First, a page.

With more people using emergency rooms as their primary source for medical care, ER physicians are urging Gov. Arnold Schwarzenegger to sign a bill aimed at easing overcrowding in the place of last resort for the uninsured and medically indigent.
"There is a crowding crisis in emergency medicine right now," said Peter Sokolove, an emergency room physician at the UC Davis Medical Center and a board member of the California Chapter of the American College of Emergency Physicians, which pushed for passage of Assembly Bill 911.
The recession has added urgency to the issue. Emergency room visits surged by 12 percent in the capital region during the first six months of this year compared with the same period last year, according to data filed with the Office of Statewide Health Planning and Development.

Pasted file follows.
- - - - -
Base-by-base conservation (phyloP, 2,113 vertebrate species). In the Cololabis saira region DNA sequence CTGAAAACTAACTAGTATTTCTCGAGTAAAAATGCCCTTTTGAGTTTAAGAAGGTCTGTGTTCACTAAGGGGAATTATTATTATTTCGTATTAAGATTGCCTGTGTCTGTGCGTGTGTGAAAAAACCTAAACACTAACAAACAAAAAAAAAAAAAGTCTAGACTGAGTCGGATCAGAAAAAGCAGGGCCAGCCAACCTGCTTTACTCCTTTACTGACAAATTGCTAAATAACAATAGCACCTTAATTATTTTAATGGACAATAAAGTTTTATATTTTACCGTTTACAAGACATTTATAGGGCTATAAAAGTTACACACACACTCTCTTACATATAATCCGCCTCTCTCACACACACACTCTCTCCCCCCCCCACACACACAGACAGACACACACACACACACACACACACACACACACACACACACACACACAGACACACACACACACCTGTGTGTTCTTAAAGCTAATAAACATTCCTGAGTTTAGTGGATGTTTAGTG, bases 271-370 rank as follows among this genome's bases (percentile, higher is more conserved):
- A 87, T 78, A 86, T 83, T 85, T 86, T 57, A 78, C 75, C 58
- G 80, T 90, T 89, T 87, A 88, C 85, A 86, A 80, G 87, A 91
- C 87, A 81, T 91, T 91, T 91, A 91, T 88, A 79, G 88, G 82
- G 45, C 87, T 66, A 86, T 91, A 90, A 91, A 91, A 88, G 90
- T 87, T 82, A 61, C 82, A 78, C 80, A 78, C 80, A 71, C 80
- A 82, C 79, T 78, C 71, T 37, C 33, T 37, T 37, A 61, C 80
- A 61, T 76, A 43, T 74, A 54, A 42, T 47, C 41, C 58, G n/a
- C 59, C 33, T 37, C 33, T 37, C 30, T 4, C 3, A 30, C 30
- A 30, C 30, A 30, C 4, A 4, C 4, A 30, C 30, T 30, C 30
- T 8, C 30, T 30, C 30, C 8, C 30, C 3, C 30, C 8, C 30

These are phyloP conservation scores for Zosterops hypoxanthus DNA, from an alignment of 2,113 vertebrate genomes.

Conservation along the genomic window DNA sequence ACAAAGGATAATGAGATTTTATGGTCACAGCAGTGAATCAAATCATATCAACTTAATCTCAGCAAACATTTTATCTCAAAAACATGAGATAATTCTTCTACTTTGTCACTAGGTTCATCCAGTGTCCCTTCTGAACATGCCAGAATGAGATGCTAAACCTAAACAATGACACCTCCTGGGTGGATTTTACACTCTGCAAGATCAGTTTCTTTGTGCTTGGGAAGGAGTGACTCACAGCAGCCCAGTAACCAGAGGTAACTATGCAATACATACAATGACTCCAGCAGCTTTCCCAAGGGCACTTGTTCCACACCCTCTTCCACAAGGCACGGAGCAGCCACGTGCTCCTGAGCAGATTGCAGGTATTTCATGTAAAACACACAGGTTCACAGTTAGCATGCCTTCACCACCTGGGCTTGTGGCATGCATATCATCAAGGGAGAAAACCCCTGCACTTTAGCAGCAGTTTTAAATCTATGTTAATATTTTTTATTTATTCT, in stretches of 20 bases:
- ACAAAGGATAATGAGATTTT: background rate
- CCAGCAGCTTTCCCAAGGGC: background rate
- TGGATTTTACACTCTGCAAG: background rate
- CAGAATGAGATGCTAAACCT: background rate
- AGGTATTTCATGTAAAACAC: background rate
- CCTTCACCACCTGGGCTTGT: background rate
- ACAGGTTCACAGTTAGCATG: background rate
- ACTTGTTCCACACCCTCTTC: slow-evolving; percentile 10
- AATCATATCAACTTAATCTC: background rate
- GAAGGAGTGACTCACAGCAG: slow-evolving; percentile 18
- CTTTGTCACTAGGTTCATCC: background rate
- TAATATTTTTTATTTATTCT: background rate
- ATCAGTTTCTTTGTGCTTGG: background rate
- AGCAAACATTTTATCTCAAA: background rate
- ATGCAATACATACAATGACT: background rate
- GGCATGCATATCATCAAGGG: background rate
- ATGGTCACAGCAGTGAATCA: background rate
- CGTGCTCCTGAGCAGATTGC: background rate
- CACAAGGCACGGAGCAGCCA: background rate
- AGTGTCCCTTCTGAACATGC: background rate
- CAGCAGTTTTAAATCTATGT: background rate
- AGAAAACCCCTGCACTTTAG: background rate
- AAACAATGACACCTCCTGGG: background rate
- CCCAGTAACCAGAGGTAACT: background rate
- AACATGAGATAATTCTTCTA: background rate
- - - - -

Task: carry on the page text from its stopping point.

The legislation, by Assemblyman Ted Lieu, D-Torrance, would set protocols to deal with overcrowding. It would establish a measurement system -- based on the number of people in an emergency waiting room, how many beds are available, and how quickly patients are seen, among other variables.
The measure won easy passage in the Assembly and Senate, but its fate is uncertain. It is among hundreds of bills awaiting the governor's consideration as the Sunday deadline to sign or veto bills approaches.
The California Department of Public Health opposed the legislation, saying in a June letter to the measure's author that the agency "does not believe there is sufficient evidence to show that this bill will have any impact on improving emergency room overcrowding."
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